Friday, December 03, 2010

A 19th-Century Jihad on American Shipping

Anestos Canelides returns with a new essay about the sustained conflict during the earliest days of the American Republic known as the Barbary Wars.
Barbary map

The Barbary Wars: A 19th-Century Jihad on American Shipping
by Anestos Canelides

One year after Great Britain recognized American Independence, a crew on a US merchant ship in the Mediterranean lost their freedom.

The crew and their vessel were captured by Barbary pirates and held for ransom, and this would not be the last attack on U.S. shipping. The capture of the Betsy and the Dauphin would be the beginning of a conflict between the newly independent nation of the United States of America and the Muslim pirates of North Africa. The conflict with the Barbary pirates from the nations of Morocco, Tunis, Tripoli, and Algiers, would last from 1786 to 1815.

Barbary War #1It took a combined U.S. fleet to defeat them in the Tripolitan war, from 1801 to 1805. The end result of this first war with the pirates was that the Americans were forced to pay tribute just to make sure they could maintain peace and free trade in the Mediterranean. Tribute and negotiations did not stop the piracy, and in time the truce failed, resulting in a decisive American victory in the Algerine War of 1815.1

From the time of their first assault on our shipping, the U.S. government did not understand the corsairs’ unprovoked attacks. These attacks on American shipping came as a shock to our founding fathers, but they were part of a greater jihad in the Mediterranean by Muslim pirates. According to Dr. Andrew Bostom, “Jefferson and Adams, in their subsequent report to the Continental Congress, recorded the Tripolitan Ambassador’s justification:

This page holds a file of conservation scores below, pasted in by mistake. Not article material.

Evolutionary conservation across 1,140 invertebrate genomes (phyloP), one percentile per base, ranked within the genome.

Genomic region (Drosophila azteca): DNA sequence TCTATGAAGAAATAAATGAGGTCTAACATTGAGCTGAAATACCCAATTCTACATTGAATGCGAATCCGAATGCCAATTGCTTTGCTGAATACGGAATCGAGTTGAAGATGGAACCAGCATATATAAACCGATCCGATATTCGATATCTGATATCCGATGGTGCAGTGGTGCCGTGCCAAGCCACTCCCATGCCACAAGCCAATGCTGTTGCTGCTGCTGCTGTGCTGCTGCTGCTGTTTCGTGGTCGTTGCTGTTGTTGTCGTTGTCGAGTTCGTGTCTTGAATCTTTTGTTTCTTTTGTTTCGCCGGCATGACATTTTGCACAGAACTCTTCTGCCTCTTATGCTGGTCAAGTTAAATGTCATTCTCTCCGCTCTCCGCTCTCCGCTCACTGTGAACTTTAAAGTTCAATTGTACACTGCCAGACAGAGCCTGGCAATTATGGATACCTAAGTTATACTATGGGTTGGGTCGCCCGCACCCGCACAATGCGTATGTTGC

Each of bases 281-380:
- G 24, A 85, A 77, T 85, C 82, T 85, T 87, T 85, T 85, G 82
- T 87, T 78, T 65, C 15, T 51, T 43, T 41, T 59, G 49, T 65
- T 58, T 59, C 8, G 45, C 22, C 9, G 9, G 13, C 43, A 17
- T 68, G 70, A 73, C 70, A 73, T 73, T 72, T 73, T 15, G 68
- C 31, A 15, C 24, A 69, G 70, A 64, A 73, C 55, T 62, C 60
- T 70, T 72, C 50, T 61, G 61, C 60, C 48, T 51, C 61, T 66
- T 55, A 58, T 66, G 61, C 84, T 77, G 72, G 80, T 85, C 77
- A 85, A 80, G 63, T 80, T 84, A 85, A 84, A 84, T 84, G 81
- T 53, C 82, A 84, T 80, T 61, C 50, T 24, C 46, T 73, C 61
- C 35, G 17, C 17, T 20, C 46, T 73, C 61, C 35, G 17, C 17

… that it was founded on the Laws of their Prophet, that it was written in their Koran, that all nations who should not have their authority were sinners, that it was their right and duty to make war upon them wherever they could be found, and to make slaves of all they could take as Prisoners, and that every Musselman who should be slain in Battle was sure to go to Paradise.”

The Muslim pirates had justified their attacks on Christians for centuries as an important element of Jihad. It was referred to as al-jihad-fil-babr or holy war at sea and it was a community of seamen or ta’ifa, it was an integral part of a holy war against the Christian infidel. This form of piracy provided the pirates with their greatest military heroes. 2

There were two concepts involved, Dar al Islam or “house of peace” and Dar al-harb or “house of war”. The Americans were not paying tribute to the Barbary Pirates, so this placed them under the house of war and allowed them to become prey to piracy. Until they signed a treaty and tribute was exacted from them, they would remain victims of jihad. Once they were captured, the ship and its cargo were seized and the men were often sold into slavery.

In this jihad all captives were prisoners of war and were subject to slavery but the outcome for prisoners of war was: death, ransom, exchange, taxation, release, and enslavement. In the Barbary states slavery was usually the choice. “Islamic law, piously laid down: (slavery is) a humiliation and a servitude caused by previous unbelief and having as its purpose to discourage unbelief. From such opinions the Barbary pirates were able to legitimize outright slave raids.3

The British government encouraged this form of piracy, and during the Revolution, American colonial shipping in the Mediterranean was no longer no longer protected by the British Navy. In fact, the British allowed this assault on American shipping to keep them out of the Mediterranean so as to reduce competition in trade. Prior to this the British provided passes honored by the Barbary pirates simply because they feared the British navy, the most powerful navy in the world at the time.

Barbary War #2

Originally these assaults on infidel shipping were for the pure consideration of jihad, but over time the greed for booty and state revenues changed this motive. Even so, the religious foundation remained central to their piracy. Their God was money, but their prophet truly was Muhammad and they never forgot this.4

The assault on our merchant fleet continued until the U.S. realized that paying tribute alone would not end this conflict. It was a combined U.S fleet that crushed the pirates in 1815 and not only ended their piracy on our shipping, but allowed free trade in the Mediterranean Sea. Courage to stand up to them was the only thing the pirates respected.